Have you ever wondered how AC refrigeration cycles work? You may know a bit about the refrigerant itself, but how does it make cold air flow into your home? Here are the four components of refrigeration cycles.
- Compressor. Your AC’s refrigerant takes several different forms over the course of the refrigeration cycles. It begins its journey as a low-pressure vapor. At low pressure, though, it doesn’t move very fast. In order to flow through the rest of the system, it needs to become pressurized. That’s what the compressor does. It raises the temperature of the refrigerant, turning it into a high-pressure gas as it flows to the next stage.
- Condenser. As the hot, high-pressure gas flows through the condenser coil, it’s condensed into a liquid. Simultaneously, the heat is absorbed by the surrounding air, turning the liquid refrigerant cold. In a heat pump, that hot air would be what’s pumped into your home. In your AC, it’s vented outside instead.
- Expansion Valve. The cold, liquid refrigerant is still at a very high pressure, and due to the work of the compressor, it’s moving very quickly through your system. However, in order to finish its job, it now needs to move more slowly. The expansion valve’s job is to lessen that pressure and slow down the refrigerant before it reaches the next stage. This can also be done using a capillary tube, which bottlenecks the liquid, giving it a smaller opening to flow through.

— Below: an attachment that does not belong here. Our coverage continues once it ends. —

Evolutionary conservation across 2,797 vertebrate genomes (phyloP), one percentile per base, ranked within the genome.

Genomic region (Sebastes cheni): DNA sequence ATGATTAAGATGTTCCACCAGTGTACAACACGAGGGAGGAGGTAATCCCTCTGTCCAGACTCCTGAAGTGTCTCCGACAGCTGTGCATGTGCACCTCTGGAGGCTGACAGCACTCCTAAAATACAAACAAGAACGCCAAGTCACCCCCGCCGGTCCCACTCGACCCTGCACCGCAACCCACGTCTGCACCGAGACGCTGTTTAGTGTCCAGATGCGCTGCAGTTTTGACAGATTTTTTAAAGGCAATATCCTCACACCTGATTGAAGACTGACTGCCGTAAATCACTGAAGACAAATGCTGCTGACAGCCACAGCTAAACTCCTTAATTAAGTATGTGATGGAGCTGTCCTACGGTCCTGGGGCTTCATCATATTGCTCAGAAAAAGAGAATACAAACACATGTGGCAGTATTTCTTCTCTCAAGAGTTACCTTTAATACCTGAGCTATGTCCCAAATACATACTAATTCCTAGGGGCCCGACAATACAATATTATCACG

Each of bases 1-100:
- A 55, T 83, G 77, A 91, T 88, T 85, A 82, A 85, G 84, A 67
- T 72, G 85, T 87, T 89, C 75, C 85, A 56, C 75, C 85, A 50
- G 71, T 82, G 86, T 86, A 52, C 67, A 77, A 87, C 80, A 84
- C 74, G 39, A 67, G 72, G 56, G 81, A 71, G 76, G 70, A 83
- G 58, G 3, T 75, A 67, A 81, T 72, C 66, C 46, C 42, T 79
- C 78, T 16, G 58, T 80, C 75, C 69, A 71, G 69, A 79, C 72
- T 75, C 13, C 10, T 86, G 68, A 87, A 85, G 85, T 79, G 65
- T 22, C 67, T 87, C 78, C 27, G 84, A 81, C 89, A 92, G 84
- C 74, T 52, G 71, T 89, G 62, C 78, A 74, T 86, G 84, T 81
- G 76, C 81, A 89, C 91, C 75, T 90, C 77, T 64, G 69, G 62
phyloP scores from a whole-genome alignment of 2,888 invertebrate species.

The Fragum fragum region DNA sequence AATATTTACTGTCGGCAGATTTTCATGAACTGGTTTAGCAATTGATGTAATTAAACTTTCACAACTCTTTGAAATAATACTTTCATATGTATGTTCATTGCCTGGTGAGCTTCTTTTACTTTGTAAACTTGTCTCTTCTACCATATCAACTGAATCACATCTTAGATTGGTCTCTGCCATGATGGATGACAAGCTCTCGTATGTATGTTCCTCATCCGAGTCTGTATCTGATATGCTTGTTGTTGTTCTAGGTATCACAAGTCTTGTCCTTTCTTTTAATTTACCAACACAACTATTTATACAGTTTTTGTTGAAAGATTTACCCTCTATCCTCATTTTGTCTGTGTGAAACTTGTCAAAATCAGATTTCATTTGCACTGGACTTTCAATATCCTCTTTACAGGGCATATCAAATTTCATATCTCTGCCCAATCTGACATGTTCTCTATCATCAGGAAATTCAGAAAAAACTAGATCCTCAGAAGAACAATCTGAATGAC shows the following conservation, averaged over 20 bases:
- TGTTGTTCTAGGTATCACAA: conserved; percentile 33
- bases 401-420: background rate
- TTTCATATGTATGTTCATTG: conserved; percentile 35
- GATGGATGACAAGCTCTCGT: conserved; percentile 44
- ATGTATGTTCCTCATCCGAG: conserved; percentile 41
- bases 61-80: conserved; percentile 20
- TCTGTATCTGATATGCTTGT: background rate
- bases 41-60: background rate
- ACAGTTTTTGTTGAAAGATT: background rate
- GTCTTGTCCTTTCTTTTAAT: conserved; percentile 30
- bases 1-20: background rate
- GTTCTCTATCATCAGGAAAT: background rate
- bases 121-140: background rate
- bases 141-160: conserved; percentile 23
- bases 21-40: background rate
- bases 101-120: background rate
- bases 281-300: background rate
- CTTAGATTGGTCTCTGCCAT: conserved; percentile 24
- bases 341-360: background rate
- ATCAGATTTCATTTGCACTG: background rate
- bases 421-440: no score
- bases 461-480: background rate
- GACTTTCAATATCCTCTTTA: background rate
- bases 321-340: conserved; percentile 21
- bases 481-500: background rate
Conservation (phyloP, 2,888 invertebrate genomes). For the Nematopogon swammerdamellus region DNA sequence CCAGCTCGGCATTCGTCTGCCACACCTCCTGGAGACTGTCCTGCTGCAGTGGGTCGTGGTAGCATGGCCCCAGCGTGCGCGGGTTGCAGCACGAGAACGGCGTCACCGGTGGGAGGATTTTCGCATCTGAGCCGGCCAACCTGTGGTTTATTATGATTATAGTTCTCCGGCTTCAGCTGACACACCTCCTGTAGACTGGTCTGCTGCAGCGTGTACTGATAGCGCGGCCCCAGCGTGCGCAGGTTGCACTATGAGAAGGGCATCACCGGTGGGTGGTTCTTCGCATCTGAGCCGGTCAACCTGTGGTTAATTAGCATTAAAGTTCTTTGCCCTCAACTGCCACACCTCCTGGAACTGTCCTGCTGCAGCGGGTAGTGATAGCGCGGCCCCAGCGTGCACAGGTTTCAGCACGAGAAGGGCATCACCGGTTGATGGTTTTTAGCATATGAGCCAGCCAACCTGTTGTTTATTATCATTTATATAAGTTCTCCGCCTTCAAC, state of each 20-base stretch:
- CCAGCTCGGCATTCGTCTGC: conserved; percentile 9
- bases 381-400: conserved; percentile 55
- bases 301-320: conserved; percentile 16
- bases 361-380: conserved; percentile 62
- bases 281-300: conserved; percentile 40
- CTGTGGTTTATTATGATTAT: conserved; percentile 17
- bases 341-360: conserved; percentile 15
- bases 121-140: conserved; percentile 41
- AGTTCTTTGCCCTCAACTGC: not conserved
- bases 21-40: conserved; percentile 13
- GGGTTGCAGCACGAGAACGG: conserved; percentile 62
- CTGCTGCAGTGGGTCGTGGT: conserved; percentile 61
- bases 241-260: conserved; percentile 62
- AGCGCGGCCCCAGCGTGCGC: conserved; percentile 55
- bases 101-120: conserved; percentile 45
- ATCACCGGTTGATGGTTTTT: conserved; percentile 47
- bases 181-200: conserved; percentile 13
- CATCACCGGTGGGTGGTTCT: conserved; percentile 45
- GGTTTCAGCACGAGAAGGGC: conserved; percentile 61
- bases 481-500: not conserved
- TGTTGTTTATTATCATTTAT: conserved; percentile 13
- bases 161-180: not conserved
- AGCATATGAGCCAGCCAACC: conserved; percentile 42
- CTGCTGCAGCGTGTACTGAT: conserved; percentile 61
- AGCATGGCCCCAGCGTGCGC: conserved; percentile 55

- Evaporator. For the final stage in the refrigeration cycle, the liquid refrigerant must turn back into a gas. The evaporator is what does this. As the cold, liquid refrigerant evaporates, it absorbs the heat from the surrounding air. The refrigerant heats up, but the air cools down. This cold air is what gets pumped into your home. Meanwhile, the hot, low-pressure refrigerant gas flows back into your compressor, and the cycle begins again.
To learn more about refrigeration cycles and how they work in your home, contact us at Hansberger Refrigeration and Electric Company. Yuma trusts us for quality heating and cooling solutions.